1930s 'Killed' photographs
The American Great Depression — excised.
by Alex Q. Arbuckle
The photos look just like the most famous FSA images of Depression-era America. Laborers with weathered faces stare into the distance, sharecropping families stand on splintered porches and rag-clad children play in the dust.
But each picture is haunted by a strange black void. It hangs in the sky like an inverted sun, it eclipses a child’s face, it hovers menacingly in the corner of a room.
The black hole is the handiwork of Roy Stryker, the director of the FSA’s documentary photography program. He was responsible for hiring photographers such as Dorothea Lange, Walker Evans, Arthur Rothstein and Gordon Parks and dispatching them across the country to document the struggles of the rural poor.
Stryker was a highly educated economist and provided his photographers with extensive research and information to prepare them for each assignment. He was determined to get the best work possible out of his employees — which also made him a bit of a tyrannical editor.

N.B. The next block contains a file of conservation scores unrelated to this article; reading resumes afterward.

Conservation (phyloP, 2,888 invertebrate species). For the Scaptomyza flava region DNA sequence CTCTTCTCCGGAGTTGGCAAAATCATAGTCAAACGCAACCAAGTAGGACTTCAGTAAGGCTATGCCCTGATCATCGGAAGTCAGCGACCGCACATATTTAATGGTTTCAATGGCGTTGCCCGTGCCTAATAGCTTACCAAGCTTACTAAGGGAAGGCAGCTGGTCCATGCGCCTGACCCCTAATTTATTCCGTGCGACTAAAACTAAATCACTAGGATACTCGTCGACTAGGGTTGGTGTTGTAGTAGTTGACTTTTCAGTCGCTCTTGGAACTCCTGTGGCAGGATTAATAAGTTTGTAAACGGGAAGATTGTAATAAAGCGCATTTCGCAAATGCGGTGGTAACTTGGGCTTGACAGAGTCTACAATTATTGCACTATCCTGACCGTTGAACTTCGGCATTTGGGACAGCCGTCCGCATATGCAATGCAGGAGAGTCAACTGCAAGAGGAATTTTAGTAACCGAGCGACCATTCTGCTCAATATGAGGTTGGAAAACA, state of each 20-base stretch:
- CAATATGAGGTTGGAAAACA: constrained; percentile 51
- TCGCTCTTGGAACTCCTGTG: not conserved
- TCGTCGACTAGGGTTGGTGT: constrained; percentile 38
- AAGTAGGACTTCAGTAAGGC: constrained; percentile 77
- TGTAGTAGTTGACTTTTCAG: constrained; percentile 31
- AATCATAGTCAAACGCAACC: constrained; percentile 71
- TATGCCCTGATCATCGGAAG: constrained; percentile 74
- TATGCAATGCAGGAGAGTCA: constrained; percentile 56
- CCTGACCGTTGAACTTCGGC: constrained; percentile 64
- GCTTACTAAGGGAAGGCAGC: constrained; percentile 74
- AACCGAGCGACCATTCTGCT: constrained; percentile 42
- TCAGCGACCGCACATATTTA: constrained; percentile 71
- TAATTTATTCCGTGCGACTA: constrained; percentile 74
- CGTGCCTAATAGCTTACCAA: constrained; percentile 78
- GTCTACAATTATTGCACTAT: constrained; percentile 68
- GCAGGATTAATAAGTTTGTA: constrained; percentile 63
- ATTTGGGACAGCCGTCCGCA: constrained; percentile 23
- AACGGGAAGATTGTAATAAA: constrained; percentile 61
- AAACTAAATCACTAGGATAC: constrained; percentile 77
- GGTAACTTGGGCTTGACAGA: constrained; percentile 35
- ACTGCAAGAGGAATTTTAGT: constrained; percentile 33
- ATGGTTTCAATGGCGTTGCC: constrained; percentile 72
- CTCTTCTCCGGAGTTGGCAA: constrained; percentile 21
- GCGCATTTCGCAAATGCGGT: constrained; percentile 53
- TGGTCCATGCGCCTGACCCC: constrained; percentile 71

When the photographers returned with their negatives, Stryker or his assistants would edit them ruthlessly. If a photo was not to his liking, he would not simply set it aside — he would puncture the negative with a hole puncher, “killing” it.
Roy was a little bit dictatorial in his editing and he ruined quite a number of my pictures, which he stopped doing later. He used to punch a hole through a negative. Some of them were incredibly valuable.
Stryker did not have any explicit criteria or methodology to determine which photos were killed. Perhaps an image was redundant or poorly made. Perhaps it failed to convey a socioeconomic truth. Perhaps Stryker wanted to push his shooters to work more thoughtfully. Or perhaps he was in a bad mood.
While some killed photos were merely punctured around the edges to mark them as rejects, others had their subjects’ faces or bodies annihilated, rendering them permanently unsuitable for publication.
No photographer was spared Stryker’s wrath. They objected constantly to this destructive practice, until in 1939 Stryker finally relented.
Thousands of killed FSA photos now reside in the archives of the Library of Congress, alongside the iconic images that managed to elude Stryker’s hole puncher.